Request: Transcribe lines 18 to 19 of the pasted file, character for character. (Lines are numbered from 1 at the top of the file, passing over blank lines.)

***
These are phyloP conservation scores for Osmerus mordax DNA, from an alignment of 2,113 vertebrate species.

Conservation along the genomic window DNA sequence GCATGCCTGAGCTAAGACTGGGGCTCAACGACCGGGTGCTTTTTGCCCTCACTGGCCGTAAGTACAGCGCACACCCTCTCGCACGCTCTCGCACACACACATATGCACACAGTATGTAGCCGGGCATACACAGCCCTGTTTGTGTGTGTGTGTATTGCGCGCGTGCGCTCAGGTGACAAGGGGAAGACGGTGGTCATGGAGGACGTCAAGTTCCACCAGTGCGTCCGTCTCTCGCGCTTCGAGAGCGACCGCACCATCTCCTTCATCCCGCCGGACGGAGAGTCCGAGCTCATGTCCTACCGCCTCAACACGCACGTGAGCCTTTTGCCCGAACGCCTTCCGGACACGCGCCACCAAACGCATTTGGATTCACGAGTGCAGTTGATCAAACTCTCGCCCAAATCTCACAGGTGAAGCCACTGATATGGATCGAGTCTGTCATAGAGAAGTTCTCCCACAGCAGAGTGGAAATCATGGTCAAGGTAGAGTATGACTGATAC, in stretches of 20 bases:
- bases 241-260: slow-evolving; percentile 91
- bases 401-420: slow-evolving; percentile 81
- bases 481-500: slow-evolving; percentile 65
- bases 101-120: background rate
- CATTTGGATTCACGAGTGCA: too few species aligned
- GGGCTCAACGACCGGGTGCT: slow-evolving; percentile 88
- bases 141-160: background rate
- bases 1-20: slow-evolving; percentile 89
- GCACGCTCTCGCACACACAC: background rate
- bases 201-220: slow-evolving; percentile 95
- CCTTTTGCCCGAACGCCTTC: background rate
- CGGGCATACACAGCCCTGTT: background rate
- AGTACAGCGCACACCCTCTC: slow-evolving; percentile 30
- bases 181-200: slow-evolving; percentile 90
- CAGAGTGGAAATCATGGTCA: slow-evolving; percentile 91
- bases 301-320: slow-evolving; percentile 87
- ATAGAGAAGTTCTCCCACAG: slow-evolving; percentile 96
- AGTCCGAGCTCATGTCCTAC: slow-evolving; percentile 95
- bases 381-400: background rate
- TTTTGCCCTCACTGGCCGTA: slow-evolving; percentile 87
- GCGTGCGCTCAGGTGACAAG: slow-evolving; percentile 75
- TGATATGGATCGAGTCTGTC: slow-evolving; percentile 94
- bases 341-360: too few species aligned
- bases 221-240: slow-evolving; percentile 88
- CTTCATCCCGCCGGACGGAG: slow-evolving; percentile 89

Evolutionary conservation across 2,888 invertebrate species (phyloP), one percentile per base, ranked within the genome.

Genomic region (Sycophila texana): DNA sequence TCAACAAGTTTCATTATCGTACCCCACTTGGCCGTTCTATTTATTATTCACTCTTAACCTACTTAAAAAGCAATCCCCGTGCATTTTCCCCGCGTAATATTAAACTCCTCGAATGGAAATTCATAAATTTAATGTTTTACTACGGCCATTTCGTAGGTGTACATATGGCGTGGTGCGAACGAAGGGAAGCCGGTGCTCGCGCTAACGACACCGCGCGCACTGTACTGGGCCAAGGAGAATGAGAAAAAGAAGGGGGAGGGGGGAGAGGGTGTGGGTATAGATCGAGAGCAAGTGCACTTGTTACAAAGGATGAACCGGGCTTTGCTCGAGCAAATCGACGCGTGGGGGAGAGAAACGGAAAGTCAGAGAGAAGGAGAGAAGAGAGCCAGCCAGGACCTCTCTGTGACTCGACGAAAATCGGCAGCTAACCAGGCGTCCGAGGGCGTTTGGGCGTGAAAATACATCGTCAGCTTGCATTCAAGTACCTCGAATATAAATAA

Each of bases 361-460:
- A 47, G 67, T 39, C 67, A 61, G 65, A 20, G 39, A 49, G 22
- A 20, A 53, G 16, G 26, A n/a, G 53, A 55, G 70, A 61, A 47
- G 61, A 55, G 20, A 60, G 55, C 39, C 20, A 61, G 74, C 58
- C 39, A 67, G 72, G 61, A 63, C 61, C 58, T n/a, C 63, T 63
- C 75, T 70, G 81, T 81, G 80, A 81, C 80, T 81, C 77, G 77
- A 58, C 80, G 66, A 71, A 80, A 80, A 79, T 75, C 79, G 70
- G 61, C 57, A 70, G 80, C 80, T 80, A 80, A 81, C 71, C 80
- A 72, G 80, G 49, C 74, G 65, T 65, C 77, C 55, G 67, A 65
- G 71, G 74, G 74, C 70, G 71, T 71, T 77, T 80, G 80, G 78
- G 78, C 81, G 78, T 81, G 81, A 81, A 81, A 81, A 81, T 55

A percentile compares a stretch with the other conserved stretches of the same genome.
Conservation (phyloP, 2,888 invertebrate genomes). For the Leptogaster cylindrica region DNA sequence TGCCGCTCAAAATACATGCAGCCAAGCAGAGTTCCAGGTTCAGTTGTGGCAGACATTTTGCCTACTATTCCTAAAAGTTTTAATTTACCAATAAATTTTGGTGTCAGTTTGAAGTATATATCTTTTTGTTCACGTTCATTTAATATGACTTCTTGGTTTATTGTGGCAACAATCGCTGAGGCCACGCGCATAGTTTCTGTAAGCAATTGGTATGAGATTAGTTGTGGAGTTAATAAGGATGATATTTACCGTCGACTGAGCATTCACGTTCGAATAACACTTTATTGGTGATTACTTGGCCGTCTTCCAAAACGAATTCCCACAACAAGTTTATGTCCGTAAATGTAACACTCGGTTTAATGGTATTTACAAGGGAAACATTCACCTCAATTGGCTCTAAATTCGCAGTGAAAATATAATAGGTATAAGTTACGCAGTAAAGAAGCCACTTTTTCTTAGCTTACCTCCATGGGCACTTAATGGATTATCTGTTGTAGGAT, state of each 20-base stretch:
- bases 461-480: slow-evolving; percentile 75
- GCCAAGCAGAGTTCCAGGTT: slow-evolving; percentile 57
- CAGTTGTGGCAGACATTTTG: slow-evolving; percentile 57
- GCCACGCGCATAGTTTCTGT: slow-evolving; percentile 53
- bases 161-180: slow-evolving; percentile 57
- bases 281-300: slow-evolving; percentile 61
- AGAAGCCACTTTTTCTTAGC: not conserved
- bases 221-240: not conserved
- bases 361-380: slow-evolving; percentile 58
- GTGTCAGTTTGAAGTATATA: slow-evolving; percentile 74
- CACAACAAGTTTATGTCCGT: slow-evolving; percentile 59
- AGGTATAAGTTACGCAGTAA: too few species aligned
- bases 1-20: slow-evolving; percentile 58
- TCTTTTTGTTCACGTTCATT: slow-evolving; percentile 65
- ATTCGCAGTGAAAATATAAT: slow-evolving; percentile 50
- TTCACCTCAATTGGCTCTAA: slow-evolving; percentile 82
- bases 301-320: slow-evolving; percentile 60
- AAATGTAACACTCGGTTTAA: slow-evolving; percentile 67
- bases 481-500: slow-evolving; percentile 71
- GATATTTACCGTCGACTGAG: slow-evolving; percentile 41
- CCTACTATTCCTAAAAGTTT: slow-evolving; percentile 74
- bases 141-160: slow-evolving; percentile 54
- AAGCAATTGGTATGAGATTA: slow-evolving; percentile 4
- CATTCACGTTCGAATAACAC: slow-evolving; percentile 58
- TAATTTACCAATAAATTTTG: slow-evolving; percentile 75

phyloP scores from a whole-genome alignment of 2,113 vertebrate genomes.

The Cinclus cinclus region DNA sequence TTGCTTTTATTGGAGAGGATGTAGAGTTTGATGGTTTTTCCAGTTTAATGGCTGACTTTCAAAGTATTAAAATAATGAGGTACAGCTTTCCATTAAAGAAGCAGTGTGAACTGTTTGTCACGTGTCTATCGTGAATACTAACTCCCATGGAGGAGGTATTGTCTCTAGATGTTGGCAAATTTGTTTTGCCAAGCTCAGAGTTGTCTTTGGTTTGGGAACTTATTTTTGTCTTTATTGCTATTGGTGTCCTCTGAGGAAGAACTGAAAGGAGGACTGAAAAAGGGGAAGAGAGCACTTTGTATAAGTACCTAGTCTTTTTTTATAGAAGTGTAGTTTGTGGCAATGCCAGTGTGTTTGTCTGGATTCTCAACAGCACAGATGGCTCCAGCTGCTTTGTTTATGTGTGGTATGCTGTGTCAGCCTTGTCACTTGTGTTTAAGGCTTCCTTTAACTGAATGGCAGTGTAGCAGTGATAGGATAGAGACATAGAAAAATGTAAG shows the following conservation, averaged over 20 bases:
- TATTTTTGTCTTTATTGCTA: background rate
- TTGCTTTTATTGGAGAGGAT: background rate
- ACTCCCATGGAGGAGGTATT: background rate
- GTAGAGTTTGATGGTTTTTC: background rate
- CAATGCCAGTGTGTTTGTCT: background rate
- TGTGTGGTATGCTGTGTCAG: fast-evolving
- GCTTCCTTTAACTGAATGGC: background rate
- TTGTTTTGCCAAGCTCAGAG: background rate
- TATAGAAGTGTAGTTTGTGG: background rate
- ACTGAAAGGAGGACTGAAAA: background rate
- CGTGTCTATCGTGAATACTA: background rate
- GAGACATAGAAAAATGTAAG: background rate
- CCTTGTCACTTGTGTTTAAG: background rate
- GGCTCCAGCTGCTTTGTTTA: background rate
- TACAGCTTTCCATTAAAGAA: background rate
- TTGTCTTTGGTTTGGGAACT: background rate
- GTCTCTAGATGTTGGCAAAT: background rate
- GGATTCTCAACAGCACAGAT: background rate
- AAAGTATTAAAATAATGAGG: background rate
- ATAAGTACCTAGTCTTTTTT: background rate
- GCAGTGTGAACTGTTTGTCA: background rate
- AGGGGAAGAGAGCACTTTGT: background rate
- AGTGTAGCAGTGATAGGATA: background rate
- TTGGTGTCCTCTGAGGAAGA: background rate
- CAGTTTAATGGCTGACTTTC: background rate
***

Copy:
- bases 301-320: slow-evolving; percentile 87
- ATAGAGAAGTTCTCCCACAG: slow-evolving; percentile 96